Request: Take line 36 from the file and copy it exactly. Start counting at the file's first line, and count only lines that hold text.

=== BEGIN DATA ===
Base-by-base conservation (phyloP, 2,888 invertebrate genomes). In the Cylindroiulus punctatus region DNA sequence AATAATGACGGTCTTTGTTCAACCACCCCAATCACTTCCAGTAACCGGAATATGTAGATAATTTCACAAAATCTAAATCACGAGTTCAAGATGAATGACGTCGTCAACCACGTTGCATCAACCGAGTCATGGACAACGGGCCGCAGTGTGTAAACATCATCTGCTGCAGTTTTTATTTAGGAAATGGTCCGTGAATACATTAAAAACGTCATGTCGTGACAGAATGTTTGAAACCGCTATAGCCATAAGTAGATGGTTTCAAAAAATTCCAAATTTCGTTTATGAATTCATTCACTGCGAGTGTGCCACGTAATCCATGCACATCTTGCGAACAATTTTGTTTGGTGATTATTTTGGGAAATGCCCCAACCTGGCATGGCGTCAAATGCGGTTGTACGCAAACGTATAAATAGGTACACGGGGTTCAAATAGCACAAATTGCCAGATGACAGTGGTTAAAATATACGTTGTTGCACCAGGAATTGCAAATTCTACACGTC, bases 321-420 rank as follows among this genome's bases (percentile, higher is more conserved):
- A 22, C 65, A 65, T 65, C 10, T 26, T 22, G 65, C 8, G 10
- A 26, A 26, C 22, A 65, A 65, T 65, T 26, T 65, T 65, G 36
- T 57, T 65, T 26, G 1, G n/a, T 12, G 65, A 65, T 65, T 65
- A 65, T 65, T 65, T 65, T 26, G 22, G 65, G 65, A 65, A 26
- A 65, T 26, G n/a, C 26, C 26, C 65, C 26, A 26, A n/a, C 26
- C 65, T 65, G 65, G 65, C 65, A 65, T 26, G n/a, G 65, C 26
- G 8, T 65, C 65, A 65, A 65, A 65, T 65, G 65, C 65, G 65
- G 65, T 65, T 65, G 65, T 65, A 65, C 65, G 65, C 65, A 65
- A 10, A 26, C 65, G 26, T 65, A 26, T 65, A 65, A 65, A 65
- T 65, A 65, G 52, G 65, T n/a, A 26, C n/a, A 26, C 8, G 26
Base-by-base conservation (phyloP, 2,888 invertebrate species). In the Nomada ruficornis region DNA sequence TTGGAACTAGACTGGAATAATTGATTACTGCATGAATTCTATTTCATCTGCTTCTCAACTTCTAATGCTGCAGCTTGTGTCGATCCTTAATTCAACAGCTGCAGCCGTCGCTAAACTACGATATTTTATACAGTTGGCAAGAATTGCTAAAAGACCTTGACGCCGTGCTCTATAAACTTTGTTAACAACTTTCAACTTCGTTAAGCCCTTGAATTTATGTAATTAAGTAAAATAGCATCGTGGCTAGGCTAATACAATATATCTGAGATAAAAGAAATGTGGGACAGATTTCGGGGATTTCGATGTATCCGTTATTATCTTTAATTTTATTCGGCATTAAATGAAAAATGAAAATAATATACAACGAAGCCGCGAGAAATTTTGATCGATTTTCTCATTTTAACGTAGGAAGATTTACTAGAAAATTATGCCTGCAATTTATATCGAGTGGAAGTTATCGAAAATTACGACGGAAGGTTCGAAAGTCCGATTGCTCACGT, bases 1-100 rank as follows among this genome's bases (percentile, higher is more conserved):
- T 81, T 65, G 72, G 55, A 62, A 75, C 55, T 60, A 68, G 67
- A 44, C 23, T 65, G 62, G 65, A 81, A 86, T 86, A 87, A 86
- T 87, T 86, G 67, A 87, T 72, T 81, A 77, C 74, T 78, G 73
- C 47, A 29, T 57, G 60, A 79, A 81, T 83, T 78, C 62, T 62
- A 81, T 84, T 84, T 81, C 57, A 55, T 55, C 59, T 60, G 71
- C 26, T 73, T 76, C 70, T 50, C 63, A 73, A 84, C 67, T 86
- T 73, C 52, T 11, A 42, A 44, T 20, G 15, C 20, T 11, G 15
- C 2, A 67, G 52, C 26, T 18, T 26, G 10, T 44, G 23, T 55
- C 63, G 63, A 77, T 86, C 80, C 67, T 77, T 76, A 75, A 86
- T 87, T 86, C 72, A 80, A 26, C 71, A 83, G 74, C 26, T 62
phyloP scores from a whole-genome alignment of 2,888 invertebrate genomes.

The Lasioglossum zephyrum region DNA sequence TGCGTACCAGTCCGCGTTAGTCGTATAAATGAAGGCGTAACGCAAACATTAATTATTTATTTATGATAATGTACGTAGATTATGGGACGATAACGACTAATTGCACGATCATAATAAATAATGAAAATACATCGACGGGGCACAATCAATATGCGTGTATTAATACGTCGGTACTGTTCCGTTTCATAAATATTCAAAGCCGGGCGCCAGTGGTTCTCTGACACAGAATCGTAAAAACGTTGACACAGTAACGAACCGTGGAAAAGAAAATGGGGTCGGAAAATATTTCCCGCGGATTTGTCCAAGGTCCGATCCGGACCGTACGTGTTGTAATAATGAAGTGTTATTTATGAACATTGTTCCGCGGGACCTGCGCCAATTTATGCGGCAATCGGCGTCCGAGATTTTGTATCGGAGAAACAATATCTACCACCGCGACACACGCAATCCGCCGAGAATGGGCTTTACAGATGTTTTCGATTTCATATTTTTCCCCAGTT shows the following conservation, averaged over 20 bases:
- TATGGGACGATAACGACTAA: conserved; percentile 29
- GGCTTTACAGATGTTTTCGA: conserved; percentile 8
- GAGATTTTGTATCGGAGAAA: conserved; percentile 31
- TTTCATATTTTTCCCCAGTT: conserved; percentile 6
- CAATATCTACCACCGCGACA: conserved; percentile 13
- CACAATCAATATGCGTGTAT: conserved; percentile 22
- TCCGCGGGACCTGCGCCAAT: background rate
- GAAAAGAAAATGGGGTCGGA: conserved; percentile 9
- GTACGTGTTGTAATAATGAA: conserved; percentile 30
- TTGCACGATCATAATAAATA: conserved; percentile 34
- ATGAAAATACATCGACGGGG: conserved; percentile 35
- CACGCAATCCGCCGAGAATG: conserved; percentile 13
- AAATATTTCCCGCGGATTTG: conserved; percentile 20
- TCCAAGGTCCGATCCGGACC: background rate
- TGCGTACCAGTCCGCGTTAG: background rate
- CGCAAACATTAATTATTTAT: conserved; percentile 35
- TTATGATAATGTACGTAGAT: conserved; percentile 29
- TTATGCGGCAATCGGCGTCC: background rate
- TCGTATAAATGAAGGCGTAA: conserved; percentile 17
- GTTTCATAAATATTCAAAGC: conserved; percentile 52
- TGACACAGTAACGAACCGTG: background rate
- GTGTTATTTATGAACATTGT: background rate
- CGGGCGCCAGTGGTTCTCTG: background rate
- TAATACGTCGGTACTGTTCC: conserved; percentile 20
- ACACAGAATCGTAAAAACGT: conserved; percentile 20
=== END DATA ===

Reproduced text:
- CACGCAATCCGCCGAGAATG: conserved; percentile 13